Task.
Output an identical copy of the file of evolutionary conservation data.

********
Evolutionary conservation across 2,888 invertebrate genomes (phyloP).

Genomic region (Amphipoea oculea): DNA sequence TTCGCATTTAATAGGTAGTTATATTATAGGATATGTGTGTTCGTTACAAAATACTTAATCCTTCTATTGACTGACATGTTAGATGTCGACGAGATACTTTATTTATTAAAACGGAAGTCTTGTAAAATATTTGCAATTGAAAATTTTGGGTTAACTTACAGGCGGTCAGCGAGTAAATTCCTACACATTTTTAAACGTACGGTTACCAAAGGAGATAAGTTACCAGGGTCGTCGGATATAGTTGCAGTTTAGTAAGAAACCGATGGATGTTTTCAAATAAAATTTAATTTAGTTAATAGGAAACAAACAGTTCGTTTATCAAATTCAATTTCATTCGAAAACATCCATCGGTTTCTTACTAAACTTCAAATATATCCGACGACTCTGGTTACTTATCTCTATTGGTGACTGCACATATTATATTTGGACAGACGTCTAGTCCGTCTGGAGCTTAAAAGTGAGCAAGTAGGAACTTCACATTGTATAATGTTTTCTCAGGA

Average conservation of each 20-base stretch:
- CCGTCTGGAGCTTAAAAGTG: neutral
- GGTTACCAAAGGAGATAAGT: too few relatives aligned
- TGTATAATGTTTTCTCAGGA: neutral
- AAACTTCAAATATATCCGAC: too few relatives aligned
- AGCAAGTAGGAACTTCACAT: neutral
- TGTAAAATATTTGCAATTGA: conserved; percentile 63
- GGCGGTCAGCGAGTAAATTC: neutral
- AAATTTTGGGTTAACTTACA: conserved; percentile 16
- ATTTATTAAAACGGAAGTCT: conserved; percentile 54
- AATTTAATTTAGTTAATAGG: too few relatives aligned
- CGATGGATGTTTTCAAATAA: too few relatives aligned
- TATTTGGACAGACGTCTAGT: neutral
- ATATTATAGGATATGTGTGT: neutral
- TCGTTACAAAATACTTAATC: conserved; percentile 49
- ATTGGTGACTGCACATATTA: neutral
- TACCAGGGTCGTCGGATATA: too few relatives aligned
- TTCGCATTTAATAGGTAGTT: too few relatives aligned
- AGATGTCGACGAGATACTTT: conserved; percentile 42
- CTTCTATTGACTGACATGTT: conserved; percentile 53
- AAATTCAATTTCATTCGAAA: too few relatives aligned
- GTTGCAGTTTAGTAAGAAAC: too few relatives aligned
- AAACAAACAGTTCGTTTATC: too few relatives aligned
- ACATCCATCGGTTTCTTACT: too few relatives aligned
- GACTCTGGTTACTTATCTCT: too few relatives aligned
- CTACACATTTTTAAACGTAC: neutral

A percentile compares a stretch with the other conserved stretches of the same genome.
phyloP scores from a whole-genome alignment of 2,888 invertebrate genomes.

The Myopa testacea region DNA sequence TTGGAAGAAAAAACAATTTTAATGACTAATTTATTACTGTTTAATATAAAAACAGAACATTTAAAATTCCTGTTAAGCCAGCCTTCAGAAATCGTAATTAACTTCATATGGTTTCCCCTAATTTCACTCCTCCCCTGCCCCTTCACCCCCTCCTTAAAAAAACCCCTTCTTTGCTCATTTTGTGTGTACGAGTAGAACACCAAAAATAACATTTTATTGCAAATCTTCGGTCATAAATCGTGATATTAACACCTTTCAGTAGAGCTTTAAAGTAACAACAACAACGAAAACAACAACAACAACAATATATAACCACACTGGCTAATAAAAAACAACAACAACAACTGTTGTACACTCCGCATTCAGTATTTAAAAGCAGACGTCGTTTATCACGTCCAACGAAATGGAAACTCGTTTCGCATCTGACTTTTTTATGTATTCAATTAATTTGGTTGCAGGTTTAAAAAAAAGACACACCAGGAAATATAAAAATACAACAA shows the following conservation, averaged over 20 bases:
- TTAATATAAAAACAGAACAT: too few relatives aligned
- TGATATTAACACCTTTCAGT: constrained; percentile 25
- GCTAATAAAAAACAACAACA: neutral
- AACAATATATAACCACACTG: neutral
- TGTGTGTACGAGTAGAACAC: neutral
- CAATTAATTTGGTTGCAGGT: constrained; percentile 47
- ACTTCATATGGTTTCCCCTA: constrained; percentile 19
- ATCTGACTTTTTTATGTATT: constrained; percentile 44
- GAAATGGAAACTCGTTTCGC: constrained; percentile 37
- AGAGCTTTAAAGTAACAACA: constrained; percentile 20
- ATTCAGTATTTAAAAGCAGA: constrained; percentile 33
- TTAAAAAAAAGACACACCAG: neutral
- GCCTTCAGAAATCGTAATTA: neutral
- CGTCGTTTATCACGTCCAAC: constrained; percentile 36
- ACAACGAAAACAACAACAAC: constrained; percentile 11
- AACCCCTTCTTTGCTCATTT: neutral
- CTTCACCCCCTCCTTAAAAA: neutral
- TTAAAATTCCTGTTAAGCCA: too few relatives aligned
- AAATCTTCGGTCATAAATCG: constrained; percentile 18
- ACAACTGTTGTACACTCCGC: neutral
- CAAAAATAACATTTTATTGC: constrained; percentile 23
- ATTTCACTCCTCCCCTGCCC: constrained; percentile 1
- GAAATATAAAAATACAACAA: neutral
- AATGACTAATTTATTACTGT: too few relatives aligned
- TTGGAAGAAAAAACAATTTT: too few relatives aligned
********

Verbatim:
Evolutionary conservation across 2,888 invertebrate genomes (phyloP).

Genomic region (Amphipoea oculea): DNA sequence TTCGCATTTAATAGGTAGTTATATTATAGGATATGTGTGTTCGTTACAAAATACTTAATCCTTCTATTGACTGACATGTTAGATGTCGACGAGATACTTTATTTATTAAAACGGAAGTCTTGTAAAATATTTGCAATTGAAAATTTTGGGTTAACTTACAGGCGGTCAGCGAGTAAATTCCTACACATTTTTAAACGTACGGTTACCAAAGGAGATAAGTTACCAGGGTCGTCGGATATAGTTGCAGTTTAGTAAGAAACCGATGGATGTTTTCAAATAAAATTTAATTTAGTTAATAGGAAACAAACAGTTCGTTTATCAAATTCAATTTCATTCGAAAACATCCATCGGTTTCTTACTAAACTTCAAATATATCCGACGACTCTGGTTACTTATCTCTATTGGTGACTGCACATATTATATTTGGACAGACGTCTAGTCCGTCTGGAGCTTAAAAGTGAGCAAGTAGGAACTTCACATTGTATAATGTTTTCTCAGGA

Average conservation of each 20-base stretch:
- CCGTCTGGAGCTTAAAAGTG: neutral
- GGTTACCAAAGGAGATAAGT: too few relatives aligned
- TGTATAATGTTTTCTCAGGA: neutral
- AAACTTCAAATATATCCGAC: too few relatives aligned
- AGCAAGTAGGAACTTCACAT: neutral
- TGTAAAATATTTGCAATTGA: conserved; percentile 63
- GGCGGTCAGCGAGTAAATTC: neutral
- AAATTTTGGGTTAACTTACA: conserved; percentile 16
- ATTTATTAAAACGGAAGTCT: conserved; percentile 54
- AATTTAATTTAGTTAATAGG: too few relatives aligned
- CGATGGATGTTTTCAAATAA: too few relatives aligned
- TATTTGGACAGACGTCTAGT: neutral
- ATATTATAGGATATGTGTGT: neutral
- TCGTTACAAAATACTTAATC: conserved; percentile 49
- ATTGGTGACTGCACATATTA: neutral
- TACCAGGGTCGTCGGATATA: too few relatives aligned
- TTCGCATTTAATAGGTAGTT: too few relatives aligned
- AGATGTCGACGAGATACTTT: conserved; percentile 42
- CTTCTATTGACTGACATGTT: conserved; percentile 53
- AAATTCAATTTCATTCGAAA: too few relatives aligned
- GTTGCAGTTTAGTAAGAAAC: too few relatives aligned
- AAACAAACAGTTCGTTTATC: too few relatives aligned
- ACATCCATCGGTTTCTTACT: too few relatives aligned
- GACTCTGGTTACTTATCTCT: too few relatives aligned
- CTACACATTTTTAAACGTAC: neutral

A percentile compares a stretch with the other conserved stretches of the same genome.
phyloP scores from a whole-genome alignment of 2,888 invertebrate genomes.

The Myopa testacea region DNA sequence TTGGAAGAAAAAACAATTTTAATGACTAATTTATTACTGTTTAATATAAAAACAGAACATTTAAAATTCCTGTTAAGCCAGCCTTCAGAAATCGTAATTAACTTCATATGGTTTCCCCTAATTTCACTCCTCCCCTGCCCCTTCACCCCCTCCTTAAAAAAACCCCTTCTTTGCTCATTTTGTGTGTACGAGTAGAACACCAAAAATAACATTTTATTGCAAATCTTCGGTCATAAATCGTGATATTAACACCTTTCAGTAGAGCTTTAAAGTAACAACAACAACGAAAACAACAACAACAACAATATATAACCACACTGGCTAATAAAAAACAACAACAACAACTGTTGTACACTCCGCATTCAGTATTTAAAAGCAGACGTCGTTTATCACGTCCAACGAAATGGAAACTCGTTTCGCATCTGACTTTTTTATGTATTCAATTAATTTGGTTGCAGGTTTAAAAAAAAGACACACCAGGAAATATAAAAATACAACAA shows the following conservation, averaged over 20 bases:
- TTAATATAAAAACAGAACAT: too few relatives aligned
- TGATATTAACACCTTTCAGT: constrained; percentile 25
- GCTAATAAAAAACAACAACA: neutral
- AACAATATATAACCACACTG: neutral
- TGTGTGTACGAGTAGAACAC: neutral
- CAATTAATTTGGTTGCAGGT: constrained; percentile 47
- ACTTCATATGGTTTCCCCTA: constrained; percentile 19
- ATCTGACTTTTTTATGTATT: constrained; percentile 44
- GAAATGGAAACTCGTTTCGC: constrained; percentile 37
- AGAGCTTTAAAGTAACAACA: constrained; percentile 20
- ATTCAGTATTTAAAAGCAGA: constrained; percentile 33
- TTAAAAAAAAGACACACCAG: neutral
- GCCTTCAGAAATCGTAATTA: neutral
- CGTCGTTTATCACGTCCAAC: constrained; percentile 36
- ACAACGAAAACAACAACAAC: constrained; percentile 11
- AACCCCTTCTTTGCTCATTT: neutral
- CTTCACCCCCTCCTTAAAAA: neutral
- TTAAAATTCCTGTTAAGCCA: too few relatives aligned
- AAATCTTCGGTCATAAATCG: constrained; percentile 18
- ACAACTGTTGTACACTCCGC: neutral
- CAAAAATAACATTTTATTGC: constrained; percentile 23
- ATTTCACTCCTCCCCTGCCC: constrained; percentile 1
- GAAATATAAAAATACAACAA: neutral
- AATGACTAATTTATTACTGT: too few relatives aligned
- TTGGAAGAAAAAACAATTTT: too few relatives aligned